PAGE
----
Thursday MARCH 20, 2014 Gospel LK 16:19-31 
As an Eastern Catholic, we are taught early on to fight death at all costs. Contrary to popular belief, death is not natural and is actually a result of sin. As a result of sin every man and woman, whether a pious believer or an atheist, will one day taste death.
In this parable, we see a glimpse of the activity which takes place after our soul and our bodies separate.
Lazarus the beggar, wounded with sores that the dogs would lick, dies. When his soul left his body, it was received by the angels and carried to Abraham’s bosom. In John Henry Newman’s epic work “The Dream of Gerontius”  his Guardian Angel meets his soul in the air and presents him, his charge, to the just Judge.
We also know that in Luke 12:20 that the demons receive the souls of the unjust and hear the voice of God:
“You fool! This very night your life will be demanded from you; then who will
get what you have prepared for yourself?”
Lazarus went to the bosom of Abraham, and the rich man went to a fiery place where he suffers torment in flames. Despite their different destinations, the souls are keenly aware of each other’s existence, and in fact see each other. The scriptures say that the Rich Man, “saw Abraham afar off, and Lazarus in his bosom.” While the Rich man is suffering from the burning heat, he asks Abraham to send Lazarus to cool his tongue because, as he expressed himself, “I am tormented in this flame.”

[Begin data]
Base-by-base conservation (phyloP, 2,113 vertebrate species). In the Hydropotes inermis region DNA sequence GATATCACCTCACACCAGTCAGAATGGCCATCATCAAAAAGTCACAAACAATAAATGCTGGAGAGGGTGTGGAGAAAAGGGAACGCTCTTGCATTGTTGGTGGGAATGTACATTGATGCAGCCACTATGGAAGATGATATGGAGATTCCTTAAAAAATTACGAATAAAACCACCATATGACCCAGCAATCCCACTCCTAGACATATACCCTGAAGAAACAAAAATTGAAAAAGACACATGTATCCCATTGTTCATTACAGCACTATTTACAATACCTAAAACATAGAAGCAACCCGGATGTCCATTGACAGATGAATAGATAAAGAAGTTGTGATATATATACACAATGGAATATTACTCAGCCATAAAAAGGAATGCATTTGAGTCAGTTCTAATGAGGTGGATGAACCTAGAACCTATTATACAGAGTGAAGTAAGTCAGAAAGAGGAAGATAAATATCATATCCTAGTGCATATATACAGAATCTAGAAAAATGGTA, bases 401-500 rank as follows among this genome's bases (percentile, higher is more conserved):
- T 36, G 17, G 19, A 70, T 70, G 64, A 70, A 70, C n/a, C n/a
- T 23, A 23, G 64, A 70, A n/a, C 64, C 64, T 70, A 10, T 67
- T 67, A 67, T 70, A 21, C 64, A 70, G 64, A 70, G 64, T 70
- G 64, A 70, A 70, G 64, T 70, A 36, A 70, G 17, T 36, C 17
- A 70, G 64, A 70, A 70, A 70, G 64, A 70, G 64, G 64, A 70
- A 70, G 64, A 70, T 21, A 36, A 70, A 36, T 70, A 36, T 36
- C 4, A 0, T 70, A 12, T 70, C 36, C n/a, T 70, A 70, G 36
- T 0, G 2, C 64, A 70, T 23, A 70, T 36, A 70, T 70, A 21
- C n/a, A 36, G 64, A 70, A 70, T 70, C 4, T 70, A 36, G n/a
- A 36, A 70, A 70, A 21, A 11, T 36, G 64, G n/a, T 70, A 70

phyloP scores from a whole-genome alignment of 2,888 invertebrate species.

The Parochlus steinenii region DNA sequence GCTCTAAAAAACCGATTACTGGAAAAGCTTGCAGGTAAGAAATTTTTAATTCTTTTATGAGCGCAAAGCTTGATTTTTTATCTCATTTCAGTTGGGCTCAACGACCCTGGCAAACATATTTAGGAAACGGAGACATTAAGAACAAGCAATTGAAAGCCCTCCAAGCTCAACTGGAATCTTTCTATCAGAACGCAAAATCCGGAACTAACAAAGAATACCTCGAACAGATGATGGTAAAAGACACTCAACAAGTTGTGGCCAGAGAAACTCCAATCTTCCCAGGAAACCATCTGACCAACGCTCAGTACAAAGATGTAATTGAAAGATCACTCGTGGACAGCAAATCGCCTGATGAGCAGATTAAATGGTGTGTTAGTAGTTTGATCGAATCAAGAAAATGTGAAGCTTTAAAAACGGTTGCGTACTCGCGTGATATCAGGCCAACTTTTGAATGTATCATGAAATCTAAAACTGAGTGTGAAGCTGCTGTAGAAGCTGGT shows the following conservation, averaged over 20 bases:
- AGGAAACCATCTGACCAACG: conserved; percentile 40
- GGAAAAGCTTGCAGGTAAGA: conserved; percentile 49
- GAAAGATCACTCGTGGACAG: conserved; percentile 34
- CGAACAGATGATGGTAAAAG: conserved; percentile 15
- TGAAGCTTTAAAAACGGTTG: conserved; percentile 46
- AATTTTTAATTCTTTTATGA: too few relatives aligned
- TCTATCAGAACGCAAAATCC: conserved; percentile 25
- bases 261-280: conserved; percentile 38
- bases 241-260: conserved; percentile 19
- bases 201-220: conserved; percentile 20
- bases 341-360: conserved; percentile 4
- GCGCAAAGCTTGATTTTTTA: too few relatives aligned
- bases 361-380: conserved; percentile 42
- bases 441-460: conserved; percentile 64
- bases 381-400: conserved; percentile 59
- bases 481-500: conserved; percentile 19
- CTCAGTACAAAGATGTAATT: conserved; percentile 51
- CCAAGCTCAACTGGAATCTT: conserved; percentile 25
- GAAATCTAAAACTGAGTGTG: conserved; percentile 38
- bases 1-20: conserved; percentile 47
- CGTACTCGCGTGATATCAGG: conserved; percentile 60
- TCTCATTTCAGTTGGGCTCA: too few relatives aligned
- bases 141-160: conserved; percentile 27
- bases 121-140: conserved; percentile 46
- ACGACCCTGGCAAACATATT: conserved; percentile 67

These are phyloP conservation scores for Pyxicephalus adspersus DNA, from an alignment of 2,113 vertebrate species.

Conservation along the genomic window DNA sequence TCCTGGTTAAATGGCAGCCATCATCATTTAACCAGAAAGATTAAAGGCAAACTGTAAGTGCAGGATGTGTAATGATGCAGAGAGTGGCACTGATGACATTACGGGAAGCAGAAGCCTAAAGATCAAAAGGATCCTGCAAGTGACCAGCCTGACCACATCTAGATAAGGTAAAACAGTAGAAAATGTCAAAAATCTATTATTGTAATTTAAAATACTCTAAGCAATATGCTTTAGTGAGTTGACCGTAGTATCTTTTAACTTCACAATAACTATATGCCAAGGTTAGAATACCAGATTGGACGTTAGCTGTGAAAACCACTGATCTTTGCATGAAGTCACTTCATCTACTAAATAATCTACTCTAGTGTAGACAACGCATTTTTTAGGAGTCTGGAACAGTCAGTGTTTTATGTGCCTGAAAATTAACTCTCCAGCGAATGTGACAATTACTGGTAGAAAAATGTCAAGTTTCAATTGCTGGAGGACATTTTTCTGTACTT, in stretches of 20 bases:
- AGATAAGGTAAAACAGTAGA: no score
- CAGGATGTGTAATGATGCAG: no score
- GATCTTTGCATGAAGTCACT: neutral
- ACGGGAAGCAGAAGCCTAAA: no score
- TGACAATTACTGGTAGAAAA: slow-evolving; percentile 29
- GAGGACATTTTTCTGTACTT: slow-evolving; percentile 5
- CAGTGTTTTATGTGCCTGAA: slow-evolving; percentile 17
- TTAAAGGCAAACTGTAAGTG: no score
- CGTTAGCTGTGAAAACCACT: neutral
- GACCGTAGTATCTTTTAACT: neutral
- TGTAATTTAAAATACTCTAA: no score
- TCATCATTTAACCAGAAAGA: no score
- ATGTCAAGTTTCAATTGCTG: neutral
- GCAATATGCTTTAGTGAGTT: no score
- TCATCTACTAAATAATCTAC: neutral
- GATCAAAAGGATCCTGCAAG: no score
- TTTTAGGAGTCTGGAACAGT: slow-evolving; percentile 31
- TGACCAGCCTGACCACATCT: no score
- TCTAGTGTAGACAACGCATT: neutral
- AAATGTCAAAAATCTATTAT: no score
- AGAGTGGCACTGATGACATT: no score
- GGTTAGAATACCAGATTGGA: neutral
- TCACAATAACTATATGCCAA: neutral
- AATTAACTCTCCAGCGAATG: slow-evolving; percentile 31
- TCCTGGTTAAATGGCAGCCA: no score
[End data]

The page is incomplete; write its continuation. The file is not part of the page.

Then, ever so late, the rich man remembers his brothers and begs Abraham to send Lazarus to tell them of his torment, to preach to them. The dead, even those in the flames are keenly aware of the living and care for their existence. The rich man pleads to Abraham to send Lazarus to preach to his brothers, but he has no power of coercion. His exhortation to try to warn to his brothers falls upon deaf ears, and instead receives the following message from Abraham:
‘If they will not listen to Moses and the prophets, neither will they be persuaded if someone should rise from the dead.’“
As we move toward the Pasche, may our Lenten prayer be to ask for consolation. May we take to heart our mortality, and begin in this graced season to correct where we have fallen short of the glory of God.